Last week the NFL suspended Baltimore Ravens running back Ray Rice for two games after video surfaced he knocked his wife unconscious in an elevator. The suspension has drawn heavy criticism from fans and people who are not fans of the NFL for what they think was too soft of a punishment for Rice. For instance, Terrelle Pryor was suspended for five games by the NFL for his role in selling memorabilia for tattoos while he was in college. This standard the NFL has set has understandably upset many who felt Rice’s actions are more serious than either smoking a joint or breaking NCAA rules.
Herm Edwards took to the airwaves this morning on SportsCenter to discuss the topic and used a story from his days as the head coach of the Kansas City to illustrate his point about how the NFL can do more in these situations.
Here’s what Edwards said on SportsCenter:
I had a similar situation where I had a player pour some alcohol on a female. It was one of my players and it was during the season. And I called the commissioner up and I said ‘I know you have to go and find out what’s going on but I have enough information from people that were there.’ I deactivated the guy for three weeks. And then the commissioner came in and got him for another week. So that ended up being a month.
The football team, the organization, doesn’t have to wait on the league. I called the owner, I called the player in, and I called the commissioner and I told them ‘You do what you need to do but I’m going to do what I have to do. We’re going to make sure that this stuff stops.’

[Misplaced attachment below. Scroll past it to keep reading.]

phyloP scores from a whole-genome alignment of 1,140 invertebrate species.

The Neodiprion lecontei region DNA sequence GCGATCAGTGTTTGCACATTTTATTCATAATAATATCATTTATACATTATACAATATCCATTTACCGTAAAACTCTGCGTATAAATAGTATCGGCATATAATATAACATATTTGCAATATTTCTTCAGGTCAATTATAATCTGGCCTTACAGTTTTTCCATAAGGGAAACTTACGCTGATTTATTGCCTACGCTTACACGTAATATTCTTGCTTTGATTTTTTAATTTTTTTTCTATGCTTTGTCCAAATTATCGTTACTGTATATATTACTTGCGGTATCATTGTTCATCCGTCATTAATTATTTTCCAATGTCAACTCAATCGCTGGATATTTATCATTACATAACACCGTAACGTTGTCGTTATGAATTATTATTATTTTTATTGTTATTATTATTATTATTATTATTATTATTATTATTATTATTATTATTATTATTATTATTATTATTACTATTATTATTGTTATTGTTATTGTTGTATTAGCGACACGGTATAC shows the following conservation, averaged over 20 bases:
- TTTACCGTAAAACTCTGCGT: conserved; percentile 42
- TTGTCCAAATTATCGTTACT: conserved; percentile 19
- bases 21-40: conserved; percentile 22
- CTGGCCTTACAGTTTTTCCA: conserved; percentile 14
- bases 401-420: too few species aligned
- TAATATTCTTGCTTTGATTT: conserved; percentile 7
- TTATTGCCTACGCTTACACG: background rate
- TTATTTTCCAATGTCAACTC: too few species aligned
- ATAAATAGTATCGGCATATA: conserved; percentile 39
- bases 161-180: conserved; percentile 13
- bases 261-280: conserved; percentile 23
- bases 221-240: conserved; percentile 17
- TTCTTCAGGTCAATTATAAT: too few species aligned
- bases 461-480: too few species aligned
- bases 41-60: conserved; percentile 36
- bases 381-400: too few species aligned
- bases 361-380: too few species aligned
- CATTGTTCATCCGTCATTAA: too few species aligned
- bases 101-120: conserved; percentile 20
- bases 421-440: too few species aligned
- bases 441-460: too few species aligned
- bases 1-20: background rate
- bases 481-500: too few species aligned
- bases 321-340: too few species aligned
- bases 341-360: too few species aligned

That player happened to be Larry Johnson, my best player. And I sat him on the bench and told him you’re not playing. And the league can do whatever they need to do, they can go through the jurisdiction and find all the evidence; I’ve got enough evidence, you’re not playing.
This is where the team can step in. You don’t need to wait on the commissioner. This is why I’m sittin’ here and listening to this for the last couple of days and I’m going ‘Wait a minute, the team can do something about this.’ The head coach, the owner can do something about this. You deactivate the guy. It’s that simple.
Herm was incredibly passionate about the idea of the team taking responsibility and holding a higher standard for their players. When a team deactivates a player it effects, among other things, money. Every team must deactivate eight players before every game no matter what, so Herm’s argument is using those spots in situations like these to reinforce certain values.
It is incredibly unlikely the Ravens will deactivate Rice but it seems clear Edwards would seriously consider doing so beyond the two games the NFL has suspended Rice.
I’m with Herm on this one. The NFL has a terrifying issue with violence amongst it’s player off the field, with many of these violent acts happening against women. This is an opportunity for the NFL to not only demand better behavior from it’s players but also help change the culture that exists when it comes to violence against women. Hopefully Herm’s message and idea reaches the ears of people who can do something about situations like Rice’s.